Tuesday, February 6, 2018

Pashmina by Nidhi Chanani

I have a confession. I do not normally read graphic novels. I have a second confession to make. I read a graphic novel… and it’s seriously great! For fans of beautiful art, coming of age stories and female empowerment, read Pashmina! History students, first and second generation Americans, travelers, dreamers, read Pashmina! If you don’t fit any of the above categories… read Pashmina! Nidhi Chanani’s debut novel is a sweet story of a teenager named Priyanka who finds a magical pashmina scarf that connects her to her Indian heritage in fantastic ways. As Priyanka discovers who she is by learning where she came from, she learns of the legacy left to her by the women of her family- a legacy of faith, education, progress and strength. The artwork is compelling as it draws you into Priyanka’s reality and into the colorful fantasy of the world of the pashmina. Pashmina is a thoughtful, heartfelt story that will speak to anyone who has tried to define their identity and chart a path forward amidst the tangled web of legacy and family secrets. 

Reviewed by: Chiara Genovese, Zauel Library

Miss E by Brian Herberger

Fans of Across the Universe and The Mixed-Up Files of Basil E Frankweiler are encouraged to read the story of Bets and her mysterious friend “Miss E”. History, mystery, conspiracy and fun are woven together into this delicious tale that, I must admit, I consumed in one sitting! Elizabeth aka “Bets” is a teenage girl in 1967. She is a new girl, an army brat and a young adult about to embark on a series of changes in her life. When given an assignment to identify important figures of American history, Bets notices an incredible likeness between a defiant spunky aviatrix and her town’s very own Miss E. As Bets uncovers the truth about Miss E, she also begins to uncover the truth about her own place in history as Bets is introduced to the tensions surrounding the Vietnam War. Herberger encourages a message of social justice and free-thinking, but the book is heavily biased in favor of the anti-war stance without ever exploring the other viewpoints. This contradiction detracts from his advocacy of freedom, but nevertheless, remains a thought-provoking, spirited look at a time when dissension was greatly frowned upon. The story of Bets and Miss E is sure to inspire and intrigue readers of coming-of-age stories and historical fiction.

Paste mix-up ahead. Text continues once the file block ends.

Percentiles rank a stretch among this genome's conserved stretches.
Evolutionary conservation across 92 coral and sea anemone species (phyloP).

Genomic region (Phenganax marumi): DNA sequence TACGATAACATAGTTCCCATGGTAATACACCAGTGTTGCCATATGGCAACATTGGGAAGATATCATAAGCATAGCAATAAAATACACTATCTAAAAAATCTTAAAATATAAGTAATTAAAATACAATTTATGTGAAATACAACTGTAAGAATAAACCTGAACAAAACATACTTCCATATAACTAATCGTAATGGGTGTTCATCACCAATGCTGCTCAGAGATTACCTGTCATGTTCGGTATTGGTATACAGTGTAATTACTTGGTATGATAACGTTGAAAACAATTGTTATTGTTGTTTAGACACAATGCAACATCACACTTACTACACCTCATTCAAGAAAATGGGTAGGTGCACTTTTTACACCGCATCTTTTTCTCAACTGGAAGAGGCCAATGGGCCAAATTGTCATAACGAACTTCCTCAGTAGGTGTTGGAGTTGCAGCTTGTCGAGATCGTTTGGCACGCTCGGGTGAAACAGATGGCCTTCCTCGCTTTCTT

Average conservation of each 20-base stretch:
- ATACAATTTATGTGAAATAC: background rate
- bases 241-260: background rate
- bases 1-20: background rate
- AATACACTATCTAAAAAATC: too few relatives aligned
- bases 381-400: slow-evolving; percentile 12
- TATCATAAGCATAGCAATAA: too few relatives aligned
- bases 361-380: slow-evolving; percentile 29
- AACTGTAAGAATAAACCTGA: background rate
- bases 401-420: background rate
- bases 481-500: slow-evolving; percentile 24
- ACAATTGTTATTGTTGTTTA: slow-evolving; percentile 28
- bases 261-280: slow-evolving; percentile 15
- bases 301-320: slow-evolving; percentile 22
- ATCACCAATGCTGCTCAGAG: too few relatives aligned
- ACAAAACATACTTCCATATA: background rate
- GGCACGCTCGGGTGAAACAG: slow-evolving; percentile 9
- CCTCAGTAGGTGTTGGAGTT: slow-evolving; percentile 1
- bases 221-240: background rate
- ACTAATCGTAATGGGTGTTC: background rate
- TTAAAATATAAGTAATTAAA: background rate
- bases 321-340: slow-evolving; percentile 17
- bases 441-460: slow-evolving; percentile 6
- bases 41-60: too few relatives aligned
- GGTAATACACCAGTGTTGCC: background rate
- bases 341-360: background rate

Reviewed by: Chiara Genovese, Zauel Library 

Vincent and Theo: The Van Gogh Brothers by Deborah Heiligman

Vincent and Theo is a well-researched presentation of the special bond shared by the Van Gogh brothers. Inspired by their letters, Heiligman recreates Vincent and Theo’s lives from birth to death by using their very own words and sentiments. At just about 400 pages, this book is a bit slow to start. The shorter, almost fragment- like sentences scattering the early pages make for an interesting read that builds anticipation, but borders on driving the reader crazy by wishing that something would happen! However, if the reader hangs on, they are in for quite a treat. Vincent and Theo’s brotherly love transcends time and speaks to the heart of every reader that has wished for a soul mate. Through good times (and bad), Vincent and Theo were there for each other. Their heartaches, hardships and artistic genius are captivating. Reading like a soap opera, it engages the reader with the melodrama and yet educates the reader on the “other side” of the lives of these important figures. It is recommended that you read this book with Google Images nearby so that you can see the many paintings described. This book is perfect for readers who like art, history and truly touching, truly real stories. 

Reviewed by: Chiara Genovese, Zauel Library